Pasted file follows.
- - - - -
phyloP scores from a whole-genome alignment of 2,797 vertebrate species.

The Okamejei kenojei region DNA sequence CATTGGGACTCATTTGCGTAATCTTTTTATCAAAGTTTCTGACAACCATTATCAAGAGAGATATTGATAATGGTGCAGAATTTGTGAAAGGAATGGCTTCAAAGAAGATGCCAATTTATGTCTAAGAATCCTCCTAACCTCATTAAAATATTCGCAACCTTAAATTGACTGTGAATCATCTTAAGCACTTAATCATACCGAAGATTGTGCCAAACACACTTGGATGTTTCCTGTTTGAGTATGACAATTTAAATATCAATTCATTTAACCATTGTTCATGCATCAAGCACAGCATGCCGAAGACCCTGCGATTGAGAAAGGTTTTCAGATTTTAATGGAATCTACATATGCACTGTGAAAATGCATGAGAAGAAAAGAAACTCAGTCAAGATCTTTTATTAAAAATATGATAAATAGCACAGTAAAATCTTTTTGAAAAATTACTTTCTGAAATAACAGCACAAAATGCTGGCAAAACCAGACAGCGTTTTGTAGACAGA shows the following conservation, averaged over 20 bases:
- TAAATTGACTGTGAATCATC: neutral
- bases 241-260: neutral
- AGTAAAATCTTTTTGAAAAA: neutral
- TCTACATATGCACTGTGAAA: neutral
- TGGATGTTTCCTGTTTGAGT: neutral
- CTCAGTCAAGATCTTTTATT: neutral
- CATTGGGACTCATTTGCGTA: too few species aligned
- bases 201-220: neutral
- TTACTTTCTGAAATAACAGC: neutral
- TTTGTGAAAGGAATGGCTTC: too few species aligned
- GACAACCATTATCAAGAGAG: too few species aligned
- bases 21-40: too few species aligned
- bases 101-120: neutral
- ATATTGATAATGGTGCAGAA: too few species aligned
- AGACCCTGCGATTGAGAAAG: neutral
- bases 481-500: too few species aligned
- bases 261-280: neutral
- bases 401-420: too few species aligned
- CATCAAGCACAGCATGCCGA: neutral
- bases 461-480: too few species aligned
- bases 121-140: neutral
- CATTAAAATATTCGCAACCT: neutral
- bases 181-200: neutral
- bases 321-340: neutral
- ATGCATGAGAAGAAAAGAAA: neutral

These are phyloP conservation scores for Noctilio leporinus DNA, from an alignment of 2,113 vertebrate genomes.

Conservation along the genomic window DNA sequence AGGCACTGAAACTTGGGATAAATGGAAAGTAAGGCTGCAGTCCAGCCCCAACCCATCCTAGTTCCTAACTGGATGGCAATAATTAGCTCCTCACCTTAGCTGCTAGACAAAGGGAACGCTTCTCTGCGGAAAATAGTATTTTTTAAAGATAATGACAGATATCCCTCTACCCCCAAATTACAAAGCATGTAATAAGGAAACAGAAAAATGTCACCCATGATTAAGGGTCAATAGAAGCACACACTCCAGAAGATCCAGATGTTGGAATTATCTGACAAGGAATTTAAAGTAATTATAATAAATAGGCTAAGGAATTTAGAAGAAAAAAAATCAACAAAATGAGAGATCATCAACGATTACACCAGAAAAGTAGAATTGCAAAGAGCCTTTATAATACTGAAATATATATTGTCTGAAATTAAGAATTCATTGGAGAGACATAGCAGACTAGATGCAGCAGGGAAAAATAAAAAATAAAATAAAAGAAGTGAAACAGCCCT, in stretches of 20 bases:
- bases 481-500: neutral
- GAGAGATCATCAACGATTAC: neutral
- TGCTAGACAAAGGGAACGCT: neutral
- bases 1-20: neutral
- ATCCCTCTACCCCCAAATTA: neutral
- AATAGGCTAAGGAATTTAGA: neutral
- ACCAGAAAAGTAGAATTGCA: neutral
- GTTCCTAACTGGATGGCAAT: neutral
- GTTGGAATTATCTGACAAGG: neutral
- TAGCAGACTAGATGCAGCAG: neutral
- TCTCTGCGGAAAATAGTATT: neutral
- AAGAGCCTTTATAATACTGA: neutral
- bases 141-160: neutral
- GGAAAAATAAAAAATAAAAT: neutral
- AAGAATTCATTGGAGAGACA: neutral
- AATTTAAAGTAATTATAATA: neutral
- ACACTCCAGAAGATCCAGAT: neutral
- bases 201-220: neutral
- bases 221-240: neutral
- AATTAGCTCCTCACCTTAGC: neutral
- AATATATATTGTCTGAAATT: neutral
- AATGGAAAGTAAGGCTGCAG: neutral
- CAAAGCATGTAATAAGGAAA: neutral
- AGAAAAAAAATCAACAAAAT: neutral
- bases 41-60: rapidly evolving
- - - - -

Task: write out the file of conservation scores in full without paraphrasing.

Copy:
phyloP scores from a whole-genome alignment of 2,797 vertebrate species.

The Okamejei kenojei region DNA sequence CATTGGGACTCATTTGCGTAATCTTTTTATCAAAGTTTCTGACAACCATTATCAAGAGAGATATTGATAATGGTGCAGAATTTGTGAAAGGAATGGCTTCAAAGAAGATGCCAATTTATGTCTAAGAATCCTCCTAACCTCATTAAAATATTCGCAACCTTAAATTGACTGTGAATCATCTTAAGCACTTAATCATACCGAAGATTGTGCCAAACACACTTGGATGTTTCCTGTTTGAGTATGACAATTTAAATATCAATTCATTTAACCATTGTTCATGCATCAAGCACAGCATGCCGAAGACCCTGCGATTGAGAAAGGTTTTCAGATTTTAATGGAATCTACATATGCACTGTGAAAATGCATGAGAAGAAAAGAAACTCAGTCAAGATCTTTTATTAAAAATATGATAAATAGCACAGTAAAATCTTTTTGAAAAATTACTTTCTGAAATAACAGCACAAAATGCTGGCAAAACCAGACAGCGTTTTGTAGACAGA shows the following conservation, averaged over 20 bases:
- TAAATTGACTGTGAATCATC: neutral
- bases 241-260: neutral
- AGTAAAATCTTTTTGAAAAA: neutral
- TCTACATATGCACTGTGAAA: neutral
- TGGATGTTTCCTGTTTGAGT: neutral
- CTCAGTCAAGATCTTTTATT: neutral
- CATTGGGACTCATTTGCGTA: too few species aligned
- bases 201-220: neutral
- TTACTTTCTGAAATAACAGC: neutral
- TTTGTGAAAGGAATGGCTTC: too few species aligned
- GACAACCATTATCAAGAGAG: too few species aligned
- bases 21-40: too few species aligned
- bases 101-120: neutral
- ATATTGATAATGGTGCAGAA: too few species aligned
- AGACCCTGCGATTGAGAAAG: neutral
- bases 481-500: too few species aligned
- bases 261-280: neutral
- bases 401-420: too few species aligned
- CATCAAGCACAGCATGCCGA: neutral
- bases 461-480: too few species aligned
- bases 121-140: neutral
- CATTAAAATATTCGCAACCT: neutral
- bases 181-200: neutral
- bases 321-340: neutral
- ATGCATGAGAAGAAAAGAAA: neutral

These are phyloP conservation scores for Noctilio leporinus DNA, from an alignment of 2,113 vertebrate genomes.

Conservation along the genomic window DNA sequence AGGCACTGAAACTTGGGATAAATGGAAAGTAAGGCTGCAGTCCAGCCCCAACCCATCCTAGTTCCTAACTGGATGGCAATAATTAGCTCCTCACCTTAGCTGCTAGACAAAGGGAACGCTTCTCTGCGGAAAATAGTATTTTTTAAAGATAATGACAGATATCCCTCTACCCCCAAATTACAAAGCATGTAATAAGGAAACAGAAAAATGTCACCCATGATTAAGGGTCAATAGAAGCACACACTCCAGAAGATCCAGATGTTGGAATTATCTGACAAGGAATTTAAAGTAATTATAATAAATAGGCTAAGGAATTTAGAAGAAAAAAAATCAACAAAATGAGAGATCATCAACGATTACACCAGAAAAGTAGAATTGCAAAGAGCCTTTATAATACTGAAATATATATTGTCTGAAATTAAGAATTCATTGGAGAGACATAGCAGACTAGATGCAGCAGGGAAAAATAAAAAATAAAATAAAAGAAGTGAAACAGCCCT, in stretches of 20 bases:
- bases 481-500: neutral
- GAGAGATCATCAACGATTAC: neutral
- TGCTAGACAAAGGGAACGCT: neutral
- bases 1-20: neutral
- ATCCCTCTACCCCCAAATTA: neutral
- AATAGGCTAAGGAATTTAGA: neutral
- ACCAGAAAAGTAGAATTGCA: neutral
- GTTCCTAACTGGATGGCAAT: neutral
- GTTGGAATTATCTGACAAGG: neutral
- TAGCAGACTAGATGCAGCAG: neutral
- TCTCTGCGGAAAATAGTATT: neutral
- AAGAGCCTTTATAATACTGA: neutral
- bases 141-160: neutral
- GGAAAAATAAAAAATAAAAT: neutral
- AAGAATTCATTGGAGAGACA: neutral
- AATTTAAAGTAATTATAATA: neutral
- ACACTCCAGAAGATCCAGAT: neutral
- bases 201-220: neutral
- bases 221-240: neutral
- AATTAGCTCCTCACCTTAGC: neutral
- AATATATATTGTCTGAAATT: neutral
- AATGGAAAGTAAGGCTGCAG: neutral
- CAAAGCATGTAATAAGGAAA: neutral
- AGAAAAAAAATCAACAAAAT: neutral
- bases 41-60: rapidly evolving